Every Automotive expert knows that modern cars are getting more and more complex and electronically controlled. These developments will certainly continue to re-shape the industry. The times to just be a good mechanic are truly over. Computer controlled vehicles require expert technicians. Even lower-end cars have more than 3-50 ECUs embedded and the number is steadily growing to increase safety, convenience, ‘connect’ the cars and to reduce emissions.
So just how sophisticated are the modern vehicles? New high-end cars are among the most sophisticated machines on the planet.*
Many different parts and features from windscreen sensors to engine control to satellite roadside assist work because its operating software. This software who tells all the parts and features to operate is customized and copyright code. Software code is now integral to all systems. Under each bonnet are the real brains of the vehicle: the engine control unit (ECU), a computer attached to the side of the motor that governs performance, fuel efficiency and emissions – and the gateway to the code.
“Cars these days are reaching biological levels of complexity,” said Chris Gerdes, a professor of mechanical engineering at Stanford University.*
The sophistication of new car technology brings plenty of benefits — forward-collision warning systems and automatic emergency braking that keep drivers safer for example. But with new technology comes new risks — and new opportunities for bad intentions like the danger of hacking or the Volkswagen scandal has shown.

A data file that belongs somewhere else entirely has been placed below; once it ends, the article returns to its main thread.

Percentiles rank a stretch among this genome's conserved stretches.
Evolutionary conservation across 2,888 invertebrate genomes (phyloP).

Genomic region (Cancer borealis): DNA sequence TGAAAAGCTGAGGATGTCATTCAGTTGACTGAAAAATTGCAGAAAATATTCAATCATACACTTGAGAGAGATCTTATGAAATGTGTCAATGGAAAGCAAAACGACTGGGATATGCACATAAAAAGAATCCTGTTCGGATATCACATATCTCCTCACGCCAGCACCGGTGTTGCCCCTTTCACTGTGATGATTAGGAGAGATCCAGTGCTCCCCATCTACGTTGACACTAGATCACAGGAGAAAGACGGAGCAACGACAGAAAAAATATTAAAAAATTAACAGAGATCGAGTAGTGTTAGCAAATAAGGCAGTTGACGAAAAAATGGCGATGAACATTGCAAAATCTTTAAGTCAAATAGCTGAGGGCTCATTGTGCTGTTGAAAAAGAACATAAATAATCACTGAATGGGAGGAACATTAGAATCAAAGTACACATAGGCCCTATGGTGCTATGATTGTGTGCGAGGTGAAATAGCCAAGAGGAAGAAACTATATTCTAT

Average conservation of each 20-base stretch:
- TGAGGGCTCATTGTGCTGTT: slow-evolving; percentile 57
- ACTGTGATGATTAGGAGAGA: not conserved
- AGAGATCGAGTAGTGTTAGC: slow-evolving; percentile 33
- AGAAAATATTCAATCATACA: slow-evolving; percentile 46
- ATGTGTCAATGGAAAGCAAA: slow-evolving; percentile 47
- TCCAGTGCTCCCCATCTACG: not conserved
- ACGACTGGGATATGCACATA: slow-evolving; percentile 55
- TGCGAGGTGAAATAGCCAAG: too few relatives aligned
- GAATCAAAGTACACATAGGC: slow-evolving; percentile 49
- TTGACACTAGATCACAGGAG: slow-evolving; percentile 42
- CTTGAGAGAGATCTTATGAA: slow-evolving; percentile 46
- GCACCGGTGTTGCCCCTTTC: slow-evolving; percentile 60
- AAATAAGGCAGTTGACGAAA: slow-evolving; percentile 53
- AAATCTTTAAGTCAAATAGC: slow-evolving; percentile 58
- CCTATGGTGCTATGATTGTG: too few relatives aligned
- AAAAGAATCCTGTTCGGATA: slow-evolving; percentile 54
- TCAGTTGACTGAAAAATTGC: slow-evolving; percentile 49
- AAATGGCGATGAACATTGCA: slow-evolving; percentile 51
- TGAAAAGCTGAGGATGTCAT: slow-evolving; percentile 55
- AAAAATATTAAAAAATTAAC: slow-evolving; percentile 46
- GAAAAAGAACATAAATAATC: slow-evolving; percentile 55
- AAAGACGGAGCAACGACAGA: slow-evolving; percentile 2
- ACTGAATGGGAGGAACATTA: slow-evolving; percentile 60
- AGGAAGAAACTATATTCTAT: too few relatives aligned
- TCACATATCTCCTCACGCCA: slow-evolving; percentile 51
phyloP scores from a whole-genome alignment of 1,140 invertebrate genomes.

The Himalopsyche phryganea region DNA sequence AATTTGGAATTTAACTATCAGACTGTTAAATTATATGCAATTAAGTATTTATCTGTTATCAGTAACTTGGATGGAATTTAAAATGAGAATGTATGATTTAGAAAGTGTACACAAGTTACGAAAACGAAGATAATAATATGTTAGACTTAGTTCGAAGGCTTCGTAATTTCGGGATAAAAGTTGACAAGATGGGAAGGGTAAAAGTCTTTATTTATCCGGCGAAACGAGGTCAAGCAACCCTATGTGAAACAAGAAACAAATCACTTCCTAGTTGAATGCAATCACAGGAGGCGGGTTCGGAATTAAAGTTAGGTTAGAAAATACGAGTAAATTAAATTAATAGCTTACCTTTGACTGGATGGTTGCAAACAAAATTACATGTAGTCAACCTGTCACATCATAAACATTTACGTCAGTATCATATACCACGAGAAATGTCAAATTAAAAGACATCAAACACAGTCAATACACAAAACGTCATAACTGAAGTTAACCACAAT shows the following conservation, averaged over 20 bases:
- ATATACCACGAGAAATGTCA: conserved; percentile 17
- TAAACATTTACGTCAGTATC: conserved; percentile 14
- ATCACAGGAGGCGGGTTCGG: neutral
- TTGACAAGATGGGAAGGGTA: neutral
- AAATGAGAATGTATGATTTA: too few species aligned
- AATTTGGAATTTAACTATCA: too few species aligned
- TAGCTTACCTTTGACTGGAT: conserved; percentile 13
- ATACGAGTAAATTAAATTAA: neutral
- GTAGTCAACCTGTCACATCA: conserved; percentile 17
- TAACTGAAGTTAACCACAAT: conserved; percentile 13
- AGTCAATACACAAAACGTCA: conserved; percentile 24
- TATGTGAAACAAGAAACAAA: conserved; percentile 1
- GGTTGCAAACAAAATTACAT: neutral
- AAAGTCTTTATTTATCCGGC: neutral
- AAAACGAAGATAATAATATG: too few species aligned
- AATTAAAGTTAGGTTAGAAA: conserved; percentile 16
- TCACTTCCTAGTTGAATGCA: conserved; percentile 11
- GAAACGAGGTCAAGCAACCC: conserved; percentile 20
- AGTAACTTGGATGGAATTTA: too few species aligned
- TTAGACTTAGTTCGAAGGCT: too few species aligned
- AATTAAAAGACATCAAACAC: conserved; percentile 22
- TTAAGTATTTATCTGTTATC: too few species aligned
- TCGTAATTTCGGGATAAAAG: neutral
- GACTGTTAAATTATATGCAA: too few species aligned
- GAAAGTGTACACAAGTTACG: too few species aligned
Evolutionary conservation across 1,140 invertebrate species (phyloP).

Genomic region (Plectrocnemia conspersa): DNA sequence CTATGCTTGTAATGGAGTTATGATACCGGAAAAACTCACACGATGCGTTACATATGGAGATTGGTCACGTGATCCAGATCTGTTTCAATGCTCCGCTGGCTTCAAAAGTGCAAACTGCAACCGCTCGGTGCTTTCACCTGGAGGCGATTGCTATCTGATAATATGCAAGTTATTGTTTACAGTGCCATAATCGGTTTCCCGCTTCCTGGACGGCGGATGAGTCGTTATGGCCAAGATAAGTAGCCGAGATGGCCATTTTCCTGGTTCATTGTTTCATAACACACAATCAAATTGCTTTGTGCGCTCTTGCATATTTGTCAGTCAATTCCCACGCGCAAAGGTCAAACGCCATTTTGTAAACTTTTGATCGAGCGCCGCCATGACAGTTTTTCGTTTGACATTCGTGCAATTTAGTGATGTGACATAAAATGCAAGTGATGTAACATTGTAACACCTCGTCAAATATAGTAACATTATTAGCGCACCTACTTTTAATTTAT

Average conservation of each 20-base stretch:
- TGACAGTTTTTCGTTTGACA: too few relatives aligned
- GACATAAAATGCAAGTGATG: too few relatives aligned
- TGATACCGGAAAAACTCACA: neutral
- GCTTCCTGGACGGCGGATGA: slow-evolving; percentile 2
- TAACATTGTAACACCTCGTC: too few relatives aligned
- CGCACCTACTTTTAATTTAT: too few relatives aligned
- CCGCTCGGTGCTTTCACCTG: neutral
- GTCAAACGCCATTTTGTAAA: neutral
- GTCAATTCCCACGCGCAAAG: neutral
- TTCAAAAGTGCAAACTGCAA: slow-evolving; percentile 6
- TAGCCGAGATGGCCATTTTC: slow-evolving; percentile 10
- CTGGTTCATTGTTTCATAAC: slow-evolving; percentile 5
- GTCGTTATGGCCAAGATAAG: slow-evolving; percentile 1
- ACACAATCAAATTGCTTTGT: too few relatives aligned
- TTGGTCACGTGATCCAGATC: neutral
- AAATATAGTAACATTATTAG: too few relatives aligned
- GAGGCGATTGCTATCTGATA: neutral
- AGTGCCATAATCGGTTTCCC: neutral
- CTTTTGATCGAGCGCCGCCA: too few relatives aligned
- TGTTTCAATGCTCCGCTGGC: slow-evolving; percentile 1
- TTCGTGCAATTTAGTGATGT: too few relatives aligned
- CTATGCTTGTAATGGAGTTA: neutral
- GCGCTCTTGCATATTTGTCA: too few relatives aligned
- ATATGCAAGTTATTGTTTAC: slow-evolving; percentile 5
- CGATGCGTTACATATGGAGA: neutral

It also throws up questions around ownership of the vehicles with that much code. Code and software is subject to copyright. The car manufacturer owns the copyright on that code and that software, which is integral to all systems. So the purchase or use of that car is a licensing agreement. So the question arises on who owns and allows or disallows certain uses or access to that software or functionality. And who will regulate all the legalities around this aspect?
With the amount of complexity and coding in vehicles, coupled with increased connectivity of upcoming vehicles, will also pose several security risks. As AASDN reported in their articles Jeep’s in-vehicle connectivity system hacked and The Connected Car code and connected cars will be target for hackers around the world. So vehicle manufacturers are more and more concerned about information security. This has clearly huge implications on the automotive aftermarket and repair industry. It will not only impact the way cars are diagnosed and repaired, but also the levels of skills, knowledge and information involved, but also who as a repairer will get access to ‘plug into’ the cars software.